Hunting for Nothing
In an increasingly human-dominated world, many predators are making due without the resource they needed most: their prey. Featured image source: https://www.flickr.com/photos/51647007@N08/5277240941
Reference: M.A. Parsons, T.M. Newsome, J.K. Young. (2022). The consequences of predators without prey. Frontiers in Ecology and the Environment, 20(1): 31-39. doi: 10.1002/fee.2419
A lizard stages a dramatic escape from a snake-infested valley. A wolf reintroduction in Yellowstone brings harmony to a long-disrupted ecosystem. These viral videos highlight the inherent drama of the predator-prey relationship, one of the most fundamental concepts in understanding the balance of nature. As humanity’s ecological footprint grows, however, this relationship is beginning to change. Many studies have evaluated what happens to prey species when their predators are gone, but recent efforts are asking a new question: what happens when the predators are the only ones left?
Heavy is the head
A rift between predators and their prey can form through a variety of mechanisms, such as habitat loss, urbanization, climate change, or overhunting. While starving polar bears may dominate National Geographic covers, the loss of prey is not necessarily the death sentence one would assume. Rather, many top predators search for what researchers call “non-prey resources,” or food that doesn’t require being hunted and killed (think of a black bear rummaging through trash, or hyenas fighting over a carcass). These resources are often found close to civilization, a setup that lends itself to dangerous and sometimes fatal encounters with humans.
Food sources near civilization, like trash and roadkill, are often less healthy for predators. Food found through foraging in urban areas tends to have low nutritional value despite its high caloric content. Malnutrition can make predators bolder in their search for food, which increases the odds of making riskier decisions that threaten their survival. Similarly, shifting to a carcass-heavy diet increases the odds of contracting diseases, and it can disrupt their natural cycles: bears, for example, have shorter hibernation periods when they have easy access to human food.
A bloodless cascade
A trophic cascade is a phenomenon that occurs when one level of a food chain disappears, disrupting many other species in the system. This concept is usually expressed through the loss of a “keystone species,” or a species whose ecological role preserves the balance among other species. For example, the loss of otters in the north Pacific caused sea urchin populations to skyrocket, which in turn destroyed the kelp forests upon which many other organisms depend.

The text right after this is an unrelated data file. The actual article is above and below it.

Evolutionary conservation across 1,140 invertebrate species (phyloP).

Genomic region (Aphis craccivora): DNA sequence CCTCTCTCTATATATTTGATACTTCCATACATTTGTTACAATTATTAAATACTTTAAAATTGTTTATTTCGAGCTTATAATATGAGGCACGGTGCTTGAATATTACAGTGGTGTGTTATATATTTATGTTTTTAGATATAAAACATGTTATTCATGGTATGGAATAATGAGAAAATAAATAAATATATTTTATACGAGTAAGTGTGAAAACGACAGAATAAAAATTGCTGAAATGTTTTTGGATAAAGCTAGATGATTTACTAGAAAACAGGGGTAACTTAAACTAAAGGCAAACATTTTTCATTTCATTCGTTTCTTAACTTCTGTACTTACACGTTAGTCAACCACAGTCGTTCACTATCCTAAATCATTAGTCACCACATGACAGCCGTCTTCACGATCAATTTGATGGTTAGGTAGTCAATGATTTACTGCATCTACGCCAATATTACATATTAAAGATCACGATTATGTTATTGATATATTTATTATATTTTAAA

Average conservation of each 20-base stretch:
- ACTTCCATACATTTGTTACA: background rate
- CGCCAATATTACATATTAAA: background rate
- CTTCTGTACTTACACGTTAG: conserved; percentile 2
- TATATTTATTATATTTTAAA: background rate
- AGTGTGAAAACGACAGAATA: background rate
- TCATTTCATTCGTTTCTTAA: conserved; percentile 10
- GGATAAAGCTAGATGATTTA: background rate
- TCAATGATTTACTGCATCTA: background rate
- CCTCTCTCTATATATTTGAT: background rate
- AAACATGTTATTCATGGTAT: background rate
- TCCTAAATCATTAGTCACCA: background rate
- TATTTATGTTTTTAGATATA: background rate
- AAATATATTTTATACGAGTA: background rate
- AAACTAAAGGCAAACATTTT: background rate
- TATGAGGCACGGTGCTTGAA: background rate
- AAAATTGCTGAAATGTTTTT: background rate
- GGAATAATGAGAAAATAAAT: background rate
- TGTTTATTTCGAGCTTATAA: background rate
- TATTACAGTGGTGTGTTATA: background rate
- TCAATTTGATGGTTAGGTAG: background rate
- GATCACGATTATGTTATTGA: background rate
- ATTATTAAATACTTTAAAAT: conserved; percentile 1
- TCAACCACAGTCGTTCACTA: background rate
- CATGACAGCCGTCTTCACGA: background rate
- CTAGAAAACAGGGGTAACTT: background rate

A trophic cascade could occur when a top predator exits the predator-prey relationship even when prey is abundant simply because it is easier to meet caloric demands through non-hunting strategies. This situation often occurs when a predator takes an initial risk out of desperation,such as an exploration into a city where it finds ample food. With an increase in urbanization, some predators like bears and dingoes have an easier time eating their fill by foraging through dumps or searching for carcasses. If not properly deterred, these animals will understand urban areas as places full of easily-accessible resources, which again leads to unsafe situations for both animals and humans.
Cascades are usually explained through the loss of a top predator, but these cascades can occur from the bottom up as well. Loss of a prey species can prove devastating to predators, especially in organisms that have evolved to get most of their calories from a specific species. However, research has rarely focused on what happens to predator numbers in the absence of prey. A predator shifting to foraging or scavenging may well be due to an inability to find its natural prey, but the consequences of this loss have yet to be fully understood.
The future of foraging
If there is hope to be found in these situations, it is in the recognition that severing the link between predator and prey is not always an immediate death sentence for the species involved. Silver linings could be discovered through research, and some may already be known: some predators that shift to foraging in anthropogenic sources have greater reproduction rates, and it is possible that these organisms do not have to invest as much energy rearing their young before they are ready to fend for themselves. Predators-turned-foragers also seem to be less territorial and more willing to occupy the same space, which may change their social structures.
The Anthropocene will continue to bring animals of all trophic levels in closer contact with humanity. How they adapt to us, and we to them, will determine their odds of survival.